Slow down.  That's the message.  Literally.  I was pulled over in Alaska.  The state trooper causticly informed me I was going 28 in a 25 zone.  He questioned with intensity, "Why are you in such a hurry?"  Great question.  Never realized going three miles over the speed limit was an aggressive display of being in a hurry.  I was honest: to find a bed and get some sleep.  You see, I arrived at the hostel in Seward at 2 a.m. and just couldn't get myself to enter knowing I would awaken other sleepy travelers.  I was in a hurry to find a hotel.  With a warning to slowdown and directions to a hotel, the trooper bid me well and welcomed me to Seward, Alaska.

Later in the morning, Alaska welcomed me with what I can only term sensory overload.  Alaska is big and has a way of immediately letting you know that you are small.  To think that we affect the environment to degrees reported might be a creation of human hubris.  Alaska looks like it could slap us off the earth if she wanted.  But this day--this day--she welcomed us to a show so grand I should really just post the pictures and shut-up.  So that's what I am going to do.  I will reflect on Alaska as I drive to Idaho.  I will reflect on the conversations I had with Jamie, Nina, and Chris and will post these reflections later.  But like I said, I should just shut-up and post the pictures.



06/18/2013 12:27pm

Absolutely amazing pictures Chris! That must have been quite the experience.

06/19/2013 12:11am

Absolutely stunning pictures Chris. What a beautiful scenery. Will have to add this state to my bucket list! :-)

06/19/2013 12:31pm

It was an ineffable experience. Im so glad I got to share it with you, Chris. Hope to see you in NYC in a few weeks. PS - Here's an except from my journal on Bear Glacier Lake:

In an environmental philosophy class I took in grad school we talked a lot about the concept of the "sublime" in nature. According to the Romantics, the sublime is a quality of greatness beyond calculation and words, one that inspires overwhelming joy and sheer terror simultaneously. Edmund Burke described it as a "state of the soul in which all its motions are suspended, with some degree of horror. In this case the mind is so entirely filled with its object, that it cannot entertain any other." He must have been talking about the mountains and glaciers here in Alaska, which are so vast that you can feel your synapses sparking and the pistons of your brain firing in triple time whenever you try to take them in all at once. To watch these colossal icebergs that appear so immutable and permanent, like giant slabs of marble, suddenly split in half with a deafening crack and roll over in the water -- it shocks the senses and astonishes the soul.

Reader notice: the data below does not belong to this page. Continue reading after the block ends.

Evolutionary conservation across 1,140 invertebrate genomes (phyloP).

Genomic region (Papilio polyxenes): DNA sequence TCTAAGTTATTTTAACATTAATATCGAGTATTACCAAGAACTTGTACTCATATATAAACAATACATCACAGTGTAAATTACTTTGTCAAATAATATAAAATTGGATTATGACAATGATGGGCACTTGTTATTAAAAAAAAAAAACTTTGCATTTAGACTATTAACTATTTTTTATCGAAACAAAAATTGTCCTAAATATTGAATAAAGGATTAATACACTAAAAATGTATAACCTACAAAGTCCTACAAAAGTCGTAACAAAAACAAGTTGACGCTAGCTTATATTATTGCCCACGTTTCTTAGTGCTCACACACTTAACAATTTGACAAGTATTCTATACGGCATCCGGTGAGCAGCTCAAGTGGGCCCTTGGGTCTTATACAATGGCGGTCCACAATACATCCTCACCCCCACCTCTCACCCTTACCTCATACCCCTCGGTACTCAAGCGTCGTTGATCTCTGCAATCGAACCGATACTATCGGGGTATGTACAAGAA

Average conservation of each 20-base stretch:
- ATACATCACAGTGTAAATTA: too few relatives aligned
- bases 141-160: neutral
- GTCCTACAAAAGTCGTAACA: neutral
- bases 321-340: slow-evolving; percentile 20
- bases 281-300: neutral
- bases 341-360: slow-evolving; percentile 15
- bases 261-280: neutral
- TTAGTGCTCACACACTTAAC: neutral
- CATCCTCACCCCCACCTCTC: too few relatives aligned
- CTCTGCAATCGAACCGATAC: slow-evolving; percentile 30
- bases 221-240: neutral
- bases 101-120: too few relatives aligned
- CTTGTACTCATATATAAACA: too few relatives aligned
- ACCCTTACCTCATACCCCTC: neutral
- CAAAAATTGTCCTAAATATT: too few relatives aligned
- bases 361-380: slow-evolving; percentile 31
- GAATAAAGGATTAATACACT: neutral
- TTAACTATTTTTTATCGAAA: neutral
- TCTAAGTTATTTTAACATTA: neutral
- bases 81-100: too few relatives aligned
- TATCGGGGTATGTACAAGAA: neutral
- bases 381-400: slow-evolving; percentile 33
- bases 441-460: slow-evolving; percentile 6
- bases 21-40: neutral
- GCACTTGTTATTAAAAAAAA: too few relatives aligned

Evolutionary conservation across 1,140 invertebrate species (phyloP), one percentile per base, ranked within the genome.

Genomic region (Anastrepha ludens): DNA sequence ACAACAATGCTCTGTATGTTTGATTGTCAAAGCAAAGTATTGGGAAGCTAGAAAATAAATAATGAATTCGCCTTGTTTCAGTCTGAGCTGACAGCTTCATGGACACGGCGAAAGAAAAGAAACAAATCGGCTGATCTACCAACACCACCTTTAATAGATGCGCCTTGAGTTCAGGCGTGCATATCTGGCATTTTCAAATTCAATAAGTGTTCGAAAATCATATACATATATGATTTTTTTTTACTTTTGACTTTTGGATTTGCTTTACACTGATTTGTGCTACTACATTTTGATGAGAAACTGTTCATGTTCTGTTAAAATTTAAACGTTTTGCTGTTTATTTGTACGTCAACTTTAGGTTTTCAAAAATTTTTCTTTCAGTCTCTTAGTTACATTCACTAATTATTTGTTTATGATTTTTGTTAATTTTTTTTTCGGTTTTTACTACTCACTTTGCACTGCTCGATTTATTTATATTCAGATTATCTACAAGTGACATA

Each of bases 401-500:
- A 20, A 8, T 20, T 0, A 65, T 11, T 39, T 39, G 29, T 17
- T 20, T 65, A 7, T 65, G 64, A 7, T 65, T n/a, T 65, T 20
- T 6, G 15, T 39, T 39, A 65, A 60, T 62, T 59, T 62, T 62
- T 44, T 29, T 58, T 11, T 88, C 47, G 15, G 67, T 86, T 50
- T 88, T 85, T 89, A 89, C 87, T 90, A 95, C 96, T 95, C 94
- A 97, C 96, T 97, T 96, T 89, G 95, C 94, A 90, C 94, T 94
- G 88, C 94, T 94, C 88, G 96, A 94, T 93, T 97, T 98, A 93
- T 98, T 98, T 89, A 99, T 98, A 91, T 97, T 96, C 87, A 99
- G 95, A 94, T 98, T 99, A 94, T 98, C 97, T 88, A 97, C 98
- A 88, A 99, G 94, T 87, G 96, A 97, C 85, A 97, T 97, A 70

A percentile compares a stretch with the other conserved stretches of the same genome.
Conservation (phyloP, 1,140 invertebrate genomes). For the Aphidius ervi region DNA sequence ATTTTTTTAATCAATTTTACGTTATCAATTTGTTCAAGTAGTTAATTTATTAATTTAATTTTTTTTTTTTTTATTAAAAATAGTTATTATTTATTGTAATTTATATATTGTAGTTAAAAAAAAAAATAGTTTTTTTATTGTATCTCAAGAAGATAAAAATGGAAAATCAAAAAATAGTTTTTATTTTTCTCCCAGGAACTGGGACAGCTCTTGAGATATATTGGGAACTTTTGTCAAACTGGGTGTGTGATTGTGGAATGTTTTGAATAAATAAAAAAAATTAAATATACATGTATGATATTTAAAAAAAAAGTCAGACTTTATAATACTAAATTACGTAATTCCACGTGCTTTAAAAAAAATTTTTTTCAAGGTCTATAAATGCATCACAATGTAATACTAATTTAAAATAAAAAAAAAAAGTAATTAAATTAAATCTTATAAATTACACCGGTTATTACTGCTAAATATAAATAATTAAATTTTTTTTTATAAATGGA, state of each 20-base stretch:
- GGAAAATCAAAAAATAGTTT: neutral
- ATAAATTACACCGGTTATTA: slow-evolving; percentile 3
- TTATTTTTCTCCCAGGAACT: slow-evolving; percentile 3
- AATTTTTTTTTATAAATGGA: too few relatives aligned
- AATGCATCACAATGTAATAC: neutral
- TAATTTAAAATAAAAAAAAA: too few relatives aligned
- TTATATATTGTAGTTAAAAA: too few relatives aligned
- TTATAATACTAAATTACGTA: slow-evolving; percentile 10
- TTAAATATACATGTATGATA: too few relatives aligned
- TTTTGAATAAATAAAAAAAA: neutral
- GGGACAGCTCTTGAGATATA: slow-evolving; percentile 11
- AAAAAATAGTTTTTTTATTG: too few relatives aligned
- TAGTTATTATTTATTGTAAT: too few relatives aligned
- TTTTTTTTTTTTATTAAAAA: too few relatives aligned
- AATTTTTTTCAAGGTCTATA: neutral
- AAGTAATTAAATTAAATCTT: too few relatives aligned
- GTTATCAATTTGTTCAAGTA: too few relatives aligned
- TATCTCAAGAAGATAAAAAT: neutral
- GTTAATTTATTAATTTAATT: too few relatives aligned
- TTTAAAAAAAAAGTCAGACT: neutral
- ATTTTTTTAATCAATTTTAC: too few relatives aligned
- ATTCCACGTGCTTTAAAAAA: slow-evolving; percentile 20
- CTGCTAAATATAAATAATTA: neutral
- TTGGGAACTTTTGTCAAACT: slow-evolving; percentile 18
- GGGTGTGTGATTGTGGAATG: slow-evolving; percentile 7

Christopher Anderson
06/20/2013 9:27am

Wow! Well said and I agree, Bear Glacier and the experience we had is ineffable. I know for me it created even more aporia, but somehow did provide the one answer we all search. And that is: "submit." Nature will guide you. She will gently lead you and she will constantly remind you that you are small.

Andrew Gomez
06/20/2013 4:11pm

WOW!, Incredible photos! What a way to start off your summer break.

01/20/2014 2:34am

Really nice pictures showing by you. I like that picture and It was an ineffable experience.Thanks!


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11/01/2014 10:28pm

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04/17/2016 6:28am

You should be swimming in that water then you will get much fun. Dude you will really enjoying this one trip. Your pics are nice it’s give me very exciting motions. Vary nice on the ice, good one.


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